You beat me to it: I was going to reference the other interesting development mentioned in that link which is the development of a pro-coal movement within the Coalition called the "Monash forum" (a reference to General John Monash who developed Victoria's Gippsland coal-fields). The Australian reported on it yesterday:

Malcolm Turnbull faces a challenge to his signature energy ­policy from a group of Coalition backbenchers, including Tony Abbott, Eric Abetz and Kevin ­Andrews, who have formed a lobby group to promote government support for the construction of new coal-fired power stations.

Liberal MP Craig Kelly and Nationals MP George Christensen yesterday claimed more than 20 government MPs had joined the newly created Monash Forum, named after World War I military hero John Monash, a key figure in opening Victoria’s ­Latrobe Valley to coal production.

The Australian was told last night that Barnaby Joyce had thrown his support behind the new informal political faction along with up to 11 other Nationals. The former deputy prime minister did not respond to ­requests for comment.

Personally I think we need coal-fired capacity in the system but I'm not going to argue endlessly about it.
don_dunstan
Floggin' a dead horse really.  If we're going to burn something, then burn our rubbish instead (and earn $50-100 per tonne in the process instead of creating mountains with it):
  wobert Chief Commissioner

Location: Half way between Propodolla and Kinimakatka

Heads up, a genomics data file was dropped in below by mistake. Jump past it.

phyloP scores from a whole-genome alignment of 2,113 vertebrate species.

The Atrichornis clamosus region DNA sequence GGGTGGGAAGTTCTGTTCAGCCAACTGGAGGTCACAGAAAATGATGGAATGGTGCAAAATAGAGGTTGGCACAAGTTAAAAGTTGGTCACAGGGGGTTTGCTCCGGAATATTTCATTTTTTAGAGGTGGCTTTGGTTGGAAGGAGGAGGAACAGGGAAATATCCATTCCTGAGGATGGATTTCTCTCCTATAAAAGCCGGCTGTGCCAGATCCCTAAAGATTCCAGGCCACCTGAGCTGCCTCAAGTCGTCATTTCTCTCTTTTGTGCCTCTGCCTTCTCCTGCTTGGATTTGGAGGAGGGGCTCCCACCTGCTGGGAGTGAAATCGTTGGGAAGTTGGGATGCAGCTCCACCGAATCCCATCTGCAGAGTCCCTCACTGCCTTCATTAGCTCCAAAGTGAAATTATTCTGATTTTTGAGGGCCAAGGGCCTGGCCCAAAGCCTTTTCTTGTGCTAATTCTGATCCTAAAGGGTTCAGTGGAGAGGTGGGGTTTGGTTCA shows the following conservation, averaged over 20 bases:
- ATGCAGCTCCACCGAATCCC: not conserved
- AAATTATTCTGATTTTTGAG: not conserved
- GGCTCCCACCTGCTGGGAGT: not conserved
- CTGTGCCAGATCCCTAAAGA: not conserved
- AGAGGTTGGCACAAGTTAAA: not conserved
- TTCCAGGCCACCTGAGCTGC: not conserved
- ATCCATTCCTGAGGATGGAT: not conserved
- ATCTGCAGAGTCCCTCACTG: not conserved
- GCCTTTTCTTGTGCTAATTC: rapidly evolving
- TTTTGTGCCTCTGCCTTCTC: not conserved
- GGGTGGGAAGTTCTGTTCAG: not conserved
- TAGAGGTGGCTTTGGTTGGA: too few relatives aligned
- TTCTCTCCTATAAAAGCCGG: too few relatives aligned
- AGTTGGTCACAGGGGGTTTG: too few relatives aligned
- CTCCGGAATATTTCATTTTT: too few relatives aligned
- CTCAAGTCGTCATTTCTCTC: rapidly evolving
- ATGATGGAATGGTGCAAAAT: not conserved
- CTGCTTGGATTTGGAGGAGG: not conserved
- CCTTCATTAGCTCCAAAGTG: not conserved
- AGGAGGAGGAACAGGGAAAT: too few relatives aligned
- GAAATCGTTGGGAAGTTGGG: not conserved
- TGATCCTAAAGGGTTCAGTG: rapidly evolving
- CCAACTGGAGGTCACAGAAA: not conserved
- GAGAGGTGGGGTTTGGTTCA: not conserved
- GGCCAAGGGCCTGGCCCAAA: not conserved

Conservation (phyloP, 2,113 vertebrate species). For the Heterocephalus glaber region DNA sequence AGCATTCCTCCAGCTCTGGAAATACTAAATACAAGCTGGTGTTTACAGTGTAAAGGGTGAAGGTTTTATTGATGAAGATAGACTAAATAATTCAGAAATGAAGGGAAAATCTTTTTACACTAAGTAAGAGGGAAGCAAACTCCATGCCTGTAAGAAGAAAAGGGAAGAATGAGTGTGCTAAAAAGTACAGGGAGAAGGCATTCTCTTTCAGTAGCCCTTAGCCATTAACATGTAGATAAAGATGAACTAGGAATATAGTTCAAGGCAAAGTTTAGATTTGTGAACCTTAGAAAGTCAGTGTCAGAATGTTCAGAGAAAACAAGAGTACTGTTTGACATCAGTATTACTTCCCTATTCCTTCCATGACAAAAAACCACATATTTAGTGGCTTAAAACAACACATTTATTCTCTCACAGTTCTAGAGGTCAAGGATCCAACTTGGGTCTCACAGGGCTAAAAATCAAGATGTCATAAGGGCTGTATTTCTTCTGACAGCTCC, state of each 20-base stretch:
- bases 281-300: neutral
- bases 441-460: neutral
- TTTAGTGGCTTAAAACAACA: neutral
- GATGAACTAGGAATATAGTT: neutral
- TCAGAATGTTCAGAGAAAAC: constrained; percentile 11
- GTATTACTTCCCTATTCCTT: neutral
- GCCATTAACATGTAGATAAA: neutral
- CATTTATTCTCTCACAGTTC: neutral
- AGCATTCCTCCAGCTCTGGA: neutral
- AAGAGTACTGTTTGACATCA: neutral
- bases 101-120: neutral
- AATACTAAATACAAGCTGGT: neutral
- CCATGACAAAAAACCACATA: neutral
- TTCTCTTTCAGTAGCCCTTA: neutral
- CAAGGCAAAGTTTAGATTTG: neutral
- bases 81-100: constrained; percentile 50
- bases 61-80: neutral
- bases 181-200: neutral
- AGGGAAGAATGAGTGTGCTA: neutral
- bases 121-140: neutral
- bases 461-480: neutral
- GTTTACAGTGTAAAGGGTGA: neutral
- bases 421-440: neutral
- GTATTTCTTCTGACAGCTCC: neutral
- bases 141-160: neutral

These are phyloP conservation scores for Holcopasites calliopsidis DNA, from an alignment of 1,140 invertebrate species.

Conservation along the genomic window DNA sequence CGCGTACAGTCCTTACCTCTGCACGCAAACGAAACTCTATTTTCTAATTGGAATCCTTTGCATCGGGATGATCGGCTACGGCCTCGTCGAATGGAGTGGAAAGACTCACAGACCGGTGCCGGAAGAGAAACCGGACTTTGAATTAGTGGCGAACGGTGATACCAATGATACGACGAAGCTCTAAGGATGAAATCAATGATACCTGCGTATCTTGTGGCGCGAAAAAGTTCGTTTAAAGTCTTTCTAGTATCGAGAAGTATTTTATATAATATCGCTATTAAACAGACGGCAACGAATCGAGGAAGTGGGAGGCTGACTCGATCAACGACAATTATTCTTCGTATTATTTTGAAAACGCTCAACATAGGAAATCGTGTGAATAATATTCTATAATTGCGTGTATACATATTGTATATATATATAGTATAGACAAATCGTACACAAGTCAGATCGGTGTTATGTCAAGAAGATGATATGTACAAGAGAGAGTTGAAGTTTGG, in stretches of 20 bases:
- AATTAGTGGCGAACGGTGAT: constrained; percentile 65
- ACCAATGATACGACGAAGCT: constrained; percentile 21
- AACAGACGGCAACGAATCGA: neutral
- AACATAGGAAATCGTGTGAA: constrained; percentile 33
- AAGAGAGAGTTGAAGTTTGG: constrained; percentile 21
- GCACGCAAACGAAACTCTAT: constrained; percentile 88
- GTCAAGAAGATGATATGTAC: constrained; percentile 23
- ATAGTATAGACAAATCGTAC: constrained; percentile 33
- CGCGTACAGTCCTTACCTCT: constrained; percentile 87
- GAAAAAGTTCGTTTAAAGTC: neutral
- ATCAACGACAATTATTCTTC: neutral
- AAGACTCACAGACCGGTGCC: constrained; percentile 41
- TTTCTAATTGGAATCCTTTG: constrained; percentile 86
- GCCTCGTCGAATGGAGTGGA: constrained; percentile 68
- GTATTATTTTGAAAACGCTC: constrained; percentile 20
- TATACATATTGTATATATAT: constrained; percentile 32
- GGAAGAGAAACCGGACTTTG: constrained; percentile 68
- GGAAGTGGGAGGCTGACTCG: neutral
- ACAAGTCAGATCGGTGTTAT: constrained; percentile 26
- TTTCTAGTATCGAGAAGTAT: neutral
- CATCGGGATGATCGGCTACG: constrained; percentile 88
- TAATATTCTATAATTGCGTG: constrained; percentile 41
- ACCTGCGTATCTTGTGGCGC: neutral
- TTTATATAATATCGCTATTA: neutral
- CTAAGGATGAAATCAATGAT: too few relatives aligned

What an embarrassment to John Monash.
  Dangersdan707 Chief Commissioner

Location: On a Thing with Internet
Gota love the political lobbyists. The “Monash” groups excuse is that it shall drive down power prices. And yet it is full of climate change deniers stating that coal is good for everything  Idea. A bunch of nutcases if you ask me.
  allan Chief Commissioner
  allan Chief Commissioner

Meanwhile, in Saudi, they want to sell oil, not burn it. https://phys.org/news/2018-04-oil-solar-saudis-renewable-energy.html
  nswtrains Chief Commissioner

Meanwhile, in Saudi, they want to sell oil, not burn it. https://phys.org/news/2018-04-oil-solar-saudis-renewable-energy.html
allan
It seems some progress is being made with nuclear fusion. Once that process is perfected there will be more energy available than you can poke a stick at. Although I hope the container for the fusion process is reliable because I would hate to see something hotter than the sun get loose.